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Research (129)  Tips and guidelines (95)  Tools (106)  Books (47)  Audio and video (48)  Interviews (30)  Cases and Examples (28)  Talks and presentations (18)  GUUUI articles (11)  Primers (14)  Online books (5)  Posters (5)  Glossaries (3)  People and organisations (3) 
 

191

How to make users abandon forms

5 ways to make sure that users abandon your forms:
- Ask for information the user doesn't have at their finger tips
- Ask for a lot of information, but don't tell why you need it
- Force users to input data according to how the system wants it
- Provide cryptic error messages that tell users to correct their mistakes, but give no information about what they did wrong
- Split forms up into many segments, but don't give any indication of where users are in the process

I you follow these rules, be sure to overstaff your call center. You're going to need the extra help.

Links:

  • 5 Ways To Make Sure That Users Abandon Your Forms Open link in new window

Henrik Olsen - April 01, 2006

Permanent link Comments (0)

See also: Tips and guidelines (95)  Forms (30) 


 

192

Review of Axure RP Pro

The Q2 2006 issue of GUUUI is a review of the prototyping tool Axure RP Pro.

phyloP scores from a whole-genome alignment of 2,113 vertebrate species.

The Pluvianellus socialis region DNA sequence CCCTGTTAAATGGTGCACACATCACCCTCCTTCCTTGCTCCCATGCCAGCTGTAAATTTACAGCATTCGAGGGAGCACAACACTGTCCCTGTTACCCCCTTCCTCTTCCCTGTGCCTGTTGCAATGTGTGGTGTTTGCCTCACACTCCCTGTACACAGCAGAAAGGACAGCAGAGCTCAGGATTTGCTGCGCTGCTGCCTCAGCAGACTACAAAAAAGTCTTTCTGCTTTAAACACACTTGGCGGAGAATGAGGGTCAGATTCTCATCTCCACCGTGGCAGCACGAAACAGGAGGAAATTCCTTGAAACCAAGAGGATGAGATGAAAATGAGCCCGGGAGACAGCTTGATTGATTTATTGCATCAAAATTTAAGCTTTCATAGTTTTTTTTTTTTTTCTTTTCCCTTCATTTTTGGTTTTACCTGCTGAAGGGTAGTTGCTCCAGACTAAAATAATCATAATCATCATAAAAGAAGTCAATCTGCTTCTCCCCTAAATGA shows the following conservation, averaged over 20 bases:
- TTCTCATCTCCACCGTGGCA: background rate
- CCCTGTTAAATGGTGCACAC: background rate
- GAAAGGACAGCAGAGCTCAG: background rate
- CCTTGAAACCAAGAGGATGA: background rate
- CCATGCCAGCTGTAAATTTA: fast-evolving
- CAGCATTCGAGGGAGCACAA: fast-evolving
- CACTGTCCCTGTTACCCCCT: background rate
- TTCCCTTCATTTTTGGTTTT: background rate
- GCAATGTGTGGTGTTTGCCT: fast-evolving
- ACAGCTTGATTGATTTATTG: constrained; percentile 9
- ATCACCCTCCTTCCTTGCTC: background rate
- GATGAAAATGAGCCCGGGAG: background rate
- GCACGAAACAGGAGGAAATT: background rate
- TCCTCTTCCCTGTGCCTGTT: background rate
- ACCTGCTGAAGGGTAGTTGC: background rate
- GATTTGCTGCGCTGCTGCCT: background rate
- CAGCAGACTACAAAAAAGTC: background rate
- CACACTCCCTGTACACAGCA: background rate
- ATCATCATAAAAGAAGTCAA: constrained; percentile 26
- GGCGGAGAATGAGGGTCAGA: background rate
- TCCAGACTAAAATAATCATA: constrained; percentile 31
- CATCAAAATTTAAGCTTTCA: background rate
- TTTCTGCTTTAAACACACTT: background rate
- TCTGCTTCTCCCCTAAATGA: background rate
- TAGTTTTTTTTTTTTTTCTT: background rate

The good:
- Drag and drop widgets onto a grid (as you might know it from Visio)
- Generate prototypes in a format that behaves like real web pages (i.e. you can interact with forms and pages can scroll)
- Save time on repetitive changes by using custom widgets and templates
- Simulate rich interactivity by showing and hiding layers
- Automatically generate user interface specifications

The bad:
- You can't navigate your pages inside Axure by clicking links and buttons
- Somewhat expensive

Links:

Henrik Olsen - April 01, 2006

Permanent link Comments (10)

See also: Tools (106)  Prototyping and wireframing (119)  GUUUI articles (11) 


 

193

Axure RP Pro

Axure have released a version 4 of their dedicated prototyping tool Axure RP Pro. The tool is a very strong competitor to Visio.

Some great features:
- It has a adopted the basic concept from Visio, where you drag and drop widgets onto a grid
- The interactive prototypes are generated in real HTML, meaning that they behave like real web pages (i.e. forms are interactive and pages can scroll)
- It can automatically generate specifications in Word format
- With its Masters you can create custom widgets and templates to reuse in your pages
- With its Dynamic Panels you can simulate rich interactions by showing and hiding layers in response to users' actions

I can't tell if Axure is better than Visio, since I haven't used it for a project yet. But it sure looks promising. Download the demo to decide for yourself.

Links:

  • The prototyping tool Axure RP Pro Open link in new window

Henrik Olsen - March 21, 2006

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See also: Tools (106)  Prototyping and wireframing (119) 


 

194

Online video interview with Jakob Nielsen